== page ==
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4 thoughts on “Creating Solutions in Care for Older Adults

  1. Lot of sense here…though not sure about the comment on the size of residential provision…have seen some new well thought out provision in the Netherlands..over 1000 beds…industrial scale…but well designed,( this being the key). The provision had access to community facilities, cited in the centre of a city, school childrens route to school was actually through the provision, bringing generations together on a daily matter of fact basis), basically it is well designed, inclusive and quality.

  2. Fully agree with most of this, especially the hypocrisy of the personal budgets agenda. Like Ken though I am not sure that big = bad for residential provision. The large homes I know have far better facilities, such as hairdressing and treatment rooms, choice of places to sit, can provide more choice in terms of menus, activities etc due to economies of scale.

    When Mr Farrar says 1 in 4 could recover at home I suspect he means 1 in 4 could just be somewhere else and not in my precious beds. Those whose care needs are unstable and unpredictable need 24 hour care and that either means staff doing 3 shifts a day at home, with perhaps 2 care staff (do the math),.or some kind of residential provision – it is never going to be cheap.

    The Today programme this morning was full of doom and gloom about how awful care in the community now is, people suffering terribly etc. I dont recognise this picture. Maybe we are lucky in our area and no doubt things do go wrong. I do wonder however if the shroud waving approach of some charities is simply going to give more ammunition to the anti NHS, anti Council bridgade and create unreasonable fear in the old.

    As for throwing £1m at councils as a one off payment, typically this money will not be used as effectively as it could be , since there is now no time for thoughful planning and commissioning. It will no doubt be thrown at buying up spare beds in nursing homes where people will be shunted with little consultation or thought, leading to some inevitably feeling they are at the end of the line and may as well give up. A sudden increase in the dom care market will mean staff will be recruited in haste, poorly experienced and trained and put in to look after vulnerable and unstable clients with inevitable consequences We need medium term, reliable adequate funding to do proper local planning and find what works. A month ago or so I offered to do some planning for proper purchasing of step down provision but was told there is no more money.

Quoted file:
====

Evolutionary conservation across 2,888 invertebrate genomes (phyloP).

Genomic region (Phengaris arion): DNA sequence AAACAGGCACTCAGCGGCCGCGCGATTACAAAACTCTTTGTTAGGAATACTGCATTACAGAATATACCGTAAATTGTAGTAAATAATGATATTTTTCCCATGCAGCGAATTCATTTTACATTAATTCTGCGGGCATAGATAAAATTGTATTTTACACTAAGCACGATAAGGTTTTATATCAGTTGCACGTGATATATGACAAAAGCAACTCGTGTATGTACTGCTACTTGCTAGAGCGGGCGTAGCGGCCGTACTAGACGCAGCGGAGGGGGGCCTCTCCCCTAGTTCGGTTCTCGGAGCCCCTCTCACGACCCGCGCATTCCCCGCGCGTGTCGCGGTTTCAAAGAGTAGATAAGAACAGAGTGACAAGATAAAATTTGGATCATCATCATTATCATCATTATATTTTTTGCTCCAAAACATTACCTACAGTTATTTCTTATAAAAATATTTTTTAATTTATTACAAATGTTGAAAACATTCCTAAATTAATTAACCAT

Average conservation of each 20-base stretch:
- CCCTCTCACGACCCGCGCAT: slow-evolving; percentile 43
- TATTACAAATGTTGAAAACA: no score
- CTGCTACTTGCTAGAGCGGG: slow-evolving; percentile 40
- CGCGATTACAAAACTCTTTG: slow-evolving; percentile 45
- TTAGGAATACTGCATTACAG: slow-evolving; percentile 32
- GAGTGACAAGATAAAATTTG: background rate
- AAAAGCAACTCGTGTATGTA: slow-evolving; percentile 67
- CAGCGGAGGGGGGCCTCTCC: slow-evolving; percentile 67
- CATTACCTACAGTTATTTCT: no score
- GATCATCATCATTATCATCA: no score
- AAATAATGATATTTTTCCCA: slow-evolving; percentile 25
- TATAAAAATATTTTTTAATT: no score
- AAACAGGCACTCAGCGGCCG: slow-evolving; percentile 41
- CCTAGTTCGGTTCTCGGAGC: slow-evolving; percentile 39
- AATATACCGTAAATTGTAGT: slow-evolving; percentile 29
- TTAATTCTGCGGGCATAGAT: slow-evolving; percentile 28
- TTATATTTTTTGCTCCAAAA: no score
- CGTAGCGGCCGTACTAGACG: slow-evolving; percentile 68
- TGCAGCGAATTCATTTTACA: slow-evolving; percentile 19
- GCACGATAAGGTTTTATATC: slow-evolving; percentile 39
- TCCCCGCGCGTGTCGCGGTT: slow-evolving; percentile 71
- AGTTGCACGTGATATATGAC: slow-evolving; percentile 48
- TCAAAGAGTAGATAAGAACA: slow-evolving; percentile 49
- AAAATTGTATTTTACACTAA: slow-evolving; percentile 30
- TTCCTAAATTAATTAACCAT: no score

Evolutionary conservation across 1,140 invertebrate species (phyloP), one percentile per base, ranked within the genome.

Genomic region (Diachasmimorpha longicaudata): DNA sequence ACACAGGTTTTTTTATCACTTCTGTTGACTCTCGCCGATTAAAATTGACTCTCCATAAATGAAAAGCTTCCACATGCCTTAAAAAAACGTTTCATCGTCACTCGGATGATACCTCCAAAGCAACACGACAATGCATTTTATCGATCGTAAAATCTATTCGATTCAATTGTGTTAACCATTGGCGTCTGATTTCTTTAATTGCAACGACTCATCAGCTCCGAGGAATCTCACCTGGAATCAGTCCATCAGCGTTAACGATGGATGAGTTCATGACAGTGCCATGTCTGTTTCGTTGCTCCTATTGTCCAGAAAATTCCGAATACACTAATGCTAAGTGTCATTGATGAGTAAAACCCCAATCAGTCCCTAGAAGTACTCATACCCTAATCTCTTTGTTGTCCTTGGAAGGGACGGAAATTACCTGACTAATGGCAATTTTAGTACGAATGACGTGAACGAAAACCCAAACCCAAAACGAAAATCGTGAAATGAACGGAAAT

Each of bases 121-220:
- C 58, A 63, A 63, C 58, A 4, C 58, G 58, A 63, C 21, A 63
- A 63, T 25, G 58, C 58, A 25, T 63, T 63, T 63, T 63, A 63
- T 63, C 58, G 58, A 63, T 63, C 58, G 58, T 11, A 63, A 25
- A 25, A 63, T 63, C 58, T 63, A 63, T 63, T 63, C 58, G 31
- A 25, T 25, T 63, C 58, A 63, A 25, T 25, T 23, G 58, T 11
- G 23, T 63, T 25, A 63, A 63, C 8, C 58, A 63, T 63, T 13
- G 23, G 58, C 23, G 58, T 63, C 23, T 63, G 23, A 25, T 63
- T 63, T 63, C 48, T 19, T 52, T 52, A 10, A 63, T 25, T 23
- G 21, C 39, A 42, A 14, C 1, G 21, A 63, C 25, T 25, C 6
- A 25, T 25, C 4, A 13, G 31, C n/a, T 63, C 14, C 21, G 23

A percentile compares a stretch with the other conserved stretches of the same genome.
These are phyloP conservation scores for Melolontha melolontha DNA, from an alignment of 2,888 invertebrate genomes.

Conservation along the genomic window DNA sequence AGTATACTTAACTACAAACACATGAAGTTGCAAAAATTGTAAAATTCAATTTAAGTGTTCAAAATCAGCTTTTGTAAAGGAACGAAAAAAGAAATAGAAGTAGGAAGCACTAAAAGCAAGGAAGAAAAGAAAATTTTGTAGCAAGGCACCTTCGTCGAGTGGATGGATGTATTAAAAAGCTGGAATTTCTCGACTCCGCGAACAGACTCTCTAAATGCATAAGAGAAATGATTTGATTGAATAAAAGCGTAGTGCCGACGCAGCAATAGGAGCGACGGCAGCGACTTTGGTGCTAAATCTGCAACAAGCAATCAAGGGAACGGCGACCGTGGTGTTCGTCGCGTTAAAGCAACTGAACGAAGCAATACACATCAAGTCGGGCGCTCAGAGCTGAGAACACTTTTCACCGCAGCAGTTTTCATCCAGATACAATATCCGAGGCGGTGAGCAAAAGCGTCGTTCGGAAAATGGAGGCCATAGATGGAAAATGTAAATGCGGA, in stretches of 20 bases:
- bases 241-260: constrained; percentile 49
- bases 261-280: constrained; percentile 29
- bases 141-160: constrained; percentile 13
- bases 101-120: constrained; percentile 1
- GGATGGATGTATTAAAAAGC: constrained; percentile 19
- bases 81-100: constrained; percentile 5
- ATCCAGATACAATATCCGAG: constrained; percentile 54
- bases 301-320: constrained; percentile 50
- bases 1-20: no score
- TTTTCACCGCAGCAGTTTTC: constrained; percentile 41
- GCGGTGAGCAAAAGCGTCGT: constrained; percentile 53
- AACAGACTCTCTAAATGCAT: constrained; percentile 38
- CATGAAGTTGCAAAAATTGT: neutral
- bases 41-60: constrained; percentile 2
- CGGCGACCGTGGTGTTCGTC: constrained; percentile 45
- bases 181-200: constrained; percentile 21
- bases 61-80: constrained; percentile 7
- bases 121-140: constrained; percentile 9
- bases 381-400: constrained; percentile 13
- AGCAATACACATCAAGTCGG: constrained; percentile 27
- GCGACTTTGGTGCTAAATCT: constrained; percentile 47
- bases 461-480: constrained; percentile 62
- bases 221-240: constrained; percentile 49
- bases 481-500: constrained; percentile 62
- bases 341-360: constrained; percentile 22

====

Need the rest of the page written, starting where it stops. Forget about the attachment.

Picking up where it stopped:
3. I’ll happily accept that I may be wrong about big=bad but was speaking merely from my own experience. I don’t think big should be the necessary default provision though – I worry that it turns into some kind of warehousing of older people and is not given the same consideration that is given to younger adults who have equivalent needs (because funding streams are different).
    I am very pleased to be proved wrong though!
    I agree re: the £1m – it is the lack of planning that frustrates me just as there was a lack of planning re: cuts.

  4. I couldn’t agree more about personal budgets and the need for more ways to manage then than Direct Payments. My parents were two of the first older people in the country to have a personal budget via Direct payments and I managed them on their behalf. Personal budgets transformed their life but my parents would be the first to agree they could never have enjoyed the flexibility and tailored solutions it brought them, if I hand’t been able to manage the budgets for them. While working for Social services I was involved with the introduction of personal budgets and did a lot of work around individual service funds which I believe offer a really good alternative. Sadly my Local Authority have responded to the funding crisis by returning to a prescriptive model for allocating resources and removed the flexibility that is the essential if personal budgets are t be truly ‘personal’